Tbilisi fascinates its visitors at first sight with an interesting blend of old and new architecture. Here you’ll find everything: an old castle and ruins of medieval walls, ancient baths and centuries-old churches, elegant European classical, neoclassical and art nouveau houses and palaces, Haussmannian avenues, Soviet and ultramodern buildings, all making up the eclectic architectural tissue of the city.
Over the centuries, diverse cultural heritage has enabled Tbilisi to become a melting pot of different nationalities, religions, generations, and interests. Despite their differences, they have managed to coexist and live together peacefully. In multicultural Tbilisi you can find the Orthodox, Catholic and Armenian churches, Jumah mosque, and synagogue standing side by side in, close proximity to each other.
A vibrant cultural life and enchanting urban environment are the most precious gems the city can offer. Rustaveli Avenue, Aghmashenebeli Avenue and Old Tbilisi are the major tourist hubs of the city. Theatres and concert venues offer a broad and rich programme to spend your evening or pass your free time. Festivalgoers are spoilt for choice, as Tbilisi hosts exciting music, theatre and cinema festivals all year round.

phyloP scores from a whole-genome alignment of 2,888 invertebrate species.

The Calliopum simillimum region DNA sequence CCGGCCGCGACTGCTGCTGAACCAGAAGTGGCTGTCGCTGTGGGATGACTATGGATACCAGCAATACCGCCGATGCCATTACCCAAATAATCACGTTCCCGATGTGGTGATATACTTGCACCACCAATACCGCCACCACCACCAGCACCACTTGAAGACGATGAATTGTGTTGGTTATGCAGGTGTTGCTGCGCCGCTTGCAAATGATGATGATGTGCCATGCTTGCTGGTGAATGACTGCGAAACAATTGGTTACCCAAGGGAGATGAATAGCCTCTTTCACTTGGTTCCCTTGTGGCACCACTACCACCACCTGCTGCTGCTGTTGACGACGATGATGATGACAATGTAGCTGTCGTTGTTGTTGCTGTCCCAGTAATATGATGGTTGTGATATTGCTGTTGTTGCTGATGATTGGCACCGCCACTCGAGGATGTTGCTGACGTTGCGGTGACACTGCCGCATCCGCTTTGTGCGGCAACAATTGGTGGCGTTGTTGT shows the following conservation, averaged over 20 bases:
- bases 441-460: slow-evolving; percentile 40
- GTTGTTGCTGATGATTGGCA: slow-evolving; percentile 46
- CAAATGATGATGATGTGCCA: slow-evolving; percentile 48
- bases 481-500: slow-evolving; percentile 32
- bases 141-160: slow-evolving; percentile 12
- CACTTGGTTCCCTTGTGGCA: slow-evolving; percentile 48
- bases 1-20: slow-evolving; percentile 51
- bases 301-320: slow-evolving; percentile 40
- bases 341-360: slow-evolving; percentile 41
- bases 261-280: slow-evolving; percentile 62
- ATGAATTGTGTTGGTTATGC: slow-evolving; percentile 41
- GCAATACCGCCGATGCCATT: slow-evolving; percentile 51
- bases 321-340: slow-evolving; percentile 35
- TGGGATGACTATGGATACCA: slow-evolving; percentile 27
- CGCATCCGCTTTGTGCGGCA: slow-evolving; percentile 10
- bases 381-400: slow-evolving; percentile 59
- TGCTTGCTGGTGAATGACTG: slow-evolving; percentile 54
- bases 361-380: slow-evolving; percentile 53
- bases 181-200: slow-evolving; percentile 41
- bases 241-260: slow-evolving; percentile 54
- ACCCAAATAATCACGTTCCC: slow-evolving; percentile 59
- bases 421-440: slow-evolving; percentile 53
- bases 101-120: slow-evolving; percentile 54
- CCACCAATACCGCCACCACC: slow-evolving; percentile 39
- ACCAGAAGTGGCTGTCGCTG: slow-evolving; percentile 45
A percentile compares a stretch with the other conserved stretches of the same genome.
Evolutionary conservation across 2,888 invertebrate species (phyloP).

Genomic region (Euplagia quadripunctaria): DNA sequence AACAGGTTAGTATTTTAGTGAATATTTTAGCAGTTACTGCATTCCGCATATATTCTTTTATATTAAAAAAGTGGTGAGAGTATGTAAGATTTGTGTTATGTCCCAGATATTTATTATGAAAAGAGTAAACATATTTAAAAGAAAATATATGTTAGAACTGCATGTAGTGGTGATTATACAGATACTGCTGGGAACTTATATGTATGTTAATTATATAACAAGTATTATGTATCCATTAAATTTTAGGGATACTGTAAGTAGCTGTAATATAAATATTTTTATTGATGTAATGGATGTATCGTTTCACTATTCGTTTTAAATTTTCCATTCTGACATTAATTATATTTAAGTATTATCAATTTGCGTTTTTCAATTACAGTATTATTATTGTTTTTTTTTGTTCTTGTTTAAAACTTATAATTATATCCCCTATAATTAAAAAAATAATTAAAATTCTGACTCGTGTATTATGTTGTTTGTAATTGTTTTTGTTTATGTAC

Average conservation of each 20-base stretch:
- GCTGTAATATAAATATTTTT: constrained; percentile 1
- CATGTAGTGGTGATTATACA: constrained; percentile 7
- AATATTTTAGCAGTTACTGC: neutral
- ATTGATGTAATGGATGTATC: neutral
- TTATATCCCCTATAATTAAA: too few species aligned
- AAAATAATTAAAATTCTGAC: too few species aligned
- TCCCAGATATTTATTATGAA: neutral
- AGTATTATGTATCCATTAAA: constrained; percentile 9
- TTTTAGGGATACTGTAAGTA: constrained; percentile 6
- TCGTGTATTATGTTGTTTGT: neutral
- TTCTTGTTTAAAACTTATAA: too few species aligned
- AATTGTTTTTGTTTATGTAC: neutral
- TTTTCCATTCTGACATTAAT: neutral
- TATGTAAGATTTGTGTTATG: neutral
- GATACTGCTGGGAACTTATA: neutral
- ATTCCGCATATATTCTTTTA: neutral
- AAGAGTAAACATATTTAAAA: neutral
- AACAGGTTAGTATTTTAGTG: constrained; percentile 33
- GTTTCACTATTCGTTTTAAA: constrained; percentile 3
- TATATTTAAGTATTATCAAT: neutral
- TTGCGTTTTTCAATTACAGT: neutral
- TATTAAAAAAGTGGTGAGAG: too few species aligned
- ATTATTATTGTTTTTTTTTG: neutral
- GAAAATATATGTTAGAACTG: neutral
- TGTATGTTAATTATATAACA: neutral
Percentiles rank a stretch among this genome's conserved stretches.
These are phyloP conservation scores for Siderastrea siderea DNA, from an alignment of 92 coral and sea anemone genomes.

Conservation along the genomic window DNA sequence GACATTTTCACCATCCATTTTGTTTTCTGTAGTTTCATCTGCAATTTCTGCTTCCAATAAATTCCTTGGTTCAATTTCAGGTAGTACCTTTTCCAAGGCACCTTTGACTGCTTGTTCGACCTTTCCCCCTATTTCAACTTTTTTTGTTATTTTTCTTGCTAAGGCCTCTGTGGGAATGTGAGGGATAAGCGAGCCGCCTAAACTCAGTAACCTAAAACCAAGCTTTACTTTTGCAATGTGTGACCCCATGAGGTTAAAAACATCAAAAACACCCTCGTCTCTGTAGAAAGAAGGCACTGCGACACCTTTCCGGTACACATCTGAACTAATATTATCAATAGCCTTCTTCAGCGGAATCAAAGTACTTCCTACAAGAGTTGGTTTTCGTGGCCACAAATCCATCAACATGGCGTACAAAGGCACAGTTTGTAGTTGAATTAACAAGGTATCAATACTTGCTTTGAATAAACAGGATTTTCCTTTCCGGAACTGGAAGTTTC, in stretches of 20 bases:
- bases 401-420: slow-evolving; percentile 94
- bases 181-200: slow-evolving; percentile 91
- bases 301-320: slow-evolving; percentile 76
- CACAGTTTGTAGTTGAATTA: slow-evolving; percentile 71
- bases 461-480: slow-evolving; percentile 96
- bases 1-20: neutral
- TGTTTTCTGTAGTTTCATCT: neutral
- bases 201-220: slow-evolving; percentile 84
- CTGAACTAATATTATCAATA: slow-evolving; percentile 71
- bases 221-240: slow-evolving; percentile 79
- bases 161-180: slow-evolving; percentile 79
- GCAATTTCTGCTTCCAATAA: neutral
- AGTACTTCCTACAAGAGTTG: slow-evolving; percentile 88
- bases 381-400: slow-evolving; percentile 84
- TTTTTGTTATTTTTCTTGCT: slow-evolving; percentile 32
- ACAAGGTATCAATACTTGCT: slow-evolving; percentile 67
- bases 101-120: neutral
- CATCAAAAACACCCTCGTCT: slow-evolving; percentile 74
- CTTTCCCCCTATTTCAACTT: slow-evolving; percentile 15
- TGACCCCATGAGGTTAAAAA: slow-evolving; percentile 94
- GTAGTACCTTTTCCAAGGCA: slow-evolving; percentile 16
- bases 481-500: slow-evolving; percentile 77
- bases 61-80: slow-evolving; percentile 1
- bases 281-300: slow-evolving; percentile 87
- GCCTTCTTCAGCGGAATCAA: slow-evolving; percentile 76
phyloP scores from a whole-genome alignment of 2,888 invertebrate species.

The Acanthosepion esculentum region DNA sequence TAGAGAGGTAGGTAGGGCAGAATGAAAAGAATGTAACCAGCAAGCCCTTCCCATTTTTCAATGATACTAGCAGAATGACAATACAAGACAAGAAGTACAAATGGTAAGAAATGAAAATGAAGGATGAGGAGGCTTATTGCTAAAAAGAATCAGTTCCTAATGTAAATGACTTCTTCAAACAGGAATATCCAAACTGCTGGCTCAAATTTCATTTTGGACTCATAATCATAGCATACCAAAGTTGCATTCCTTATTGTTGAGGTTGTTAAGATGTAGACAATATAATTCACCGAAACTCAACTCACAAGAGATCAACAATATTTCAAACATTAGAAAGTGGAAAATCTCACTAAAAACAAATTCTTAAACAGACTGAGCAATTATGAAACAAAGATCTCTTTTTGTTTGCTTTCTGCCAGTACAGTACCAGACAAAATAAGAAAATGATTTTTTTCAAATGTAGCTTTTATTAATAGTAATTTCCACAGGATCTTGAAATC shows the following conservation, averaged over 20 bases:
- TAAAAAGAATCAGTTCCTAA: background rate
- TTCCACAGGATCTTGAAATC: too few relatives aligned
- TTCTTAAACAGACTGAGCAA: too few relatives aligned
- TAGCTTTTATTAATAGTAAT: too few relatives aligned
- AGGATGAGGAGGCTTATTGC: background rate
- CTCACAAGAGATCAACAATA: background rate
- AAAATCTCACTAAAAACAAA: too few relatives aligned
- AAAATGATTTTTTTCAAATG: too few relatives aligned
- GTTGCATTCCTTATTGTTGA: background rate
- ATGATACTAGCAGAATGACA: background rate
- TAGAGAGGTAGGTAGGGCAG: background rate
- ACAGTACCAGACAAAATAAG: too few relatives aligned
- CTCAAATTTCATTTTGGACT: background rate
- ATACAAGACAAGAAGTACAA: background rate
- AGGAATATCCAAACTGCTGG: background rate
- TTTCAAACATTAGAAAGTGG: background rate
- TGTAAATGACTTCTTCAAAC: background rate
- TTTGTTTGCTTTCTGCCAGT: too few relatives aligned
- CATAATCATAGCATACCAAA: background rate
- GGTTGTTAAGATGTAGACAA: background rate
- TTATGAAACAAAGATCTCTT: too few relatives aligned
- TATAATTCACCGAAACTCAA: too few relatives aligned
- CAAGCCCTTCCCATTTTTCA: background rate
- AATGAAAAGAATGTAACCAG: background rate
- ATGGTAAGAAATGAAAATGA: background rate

Tbilisi is also a gourmet paradise, where food becomes art. Georgian gastronomy is incredibly rich in variety, with flavours and fresh seasonal ingredients. It is full of personality with a refined and sophisticated palate. Here every region has its own authentic culinary traditions and Tbilisi brings together all the excellences from all over the country.
Complementing Georgian food in the most spectacular fashion, Tbilisi is packed with wine cellars and bodegas showcasing natural wines from all over Georgia. With 8,000 years of history, traditional wine-making technique with lemon-shaped clay vessels is acclaimed by UNESCO. Characterized with exceptional flavour, complexity, and colour Georgian wine adds an extra edge to the wine and food scene of Tbilisi.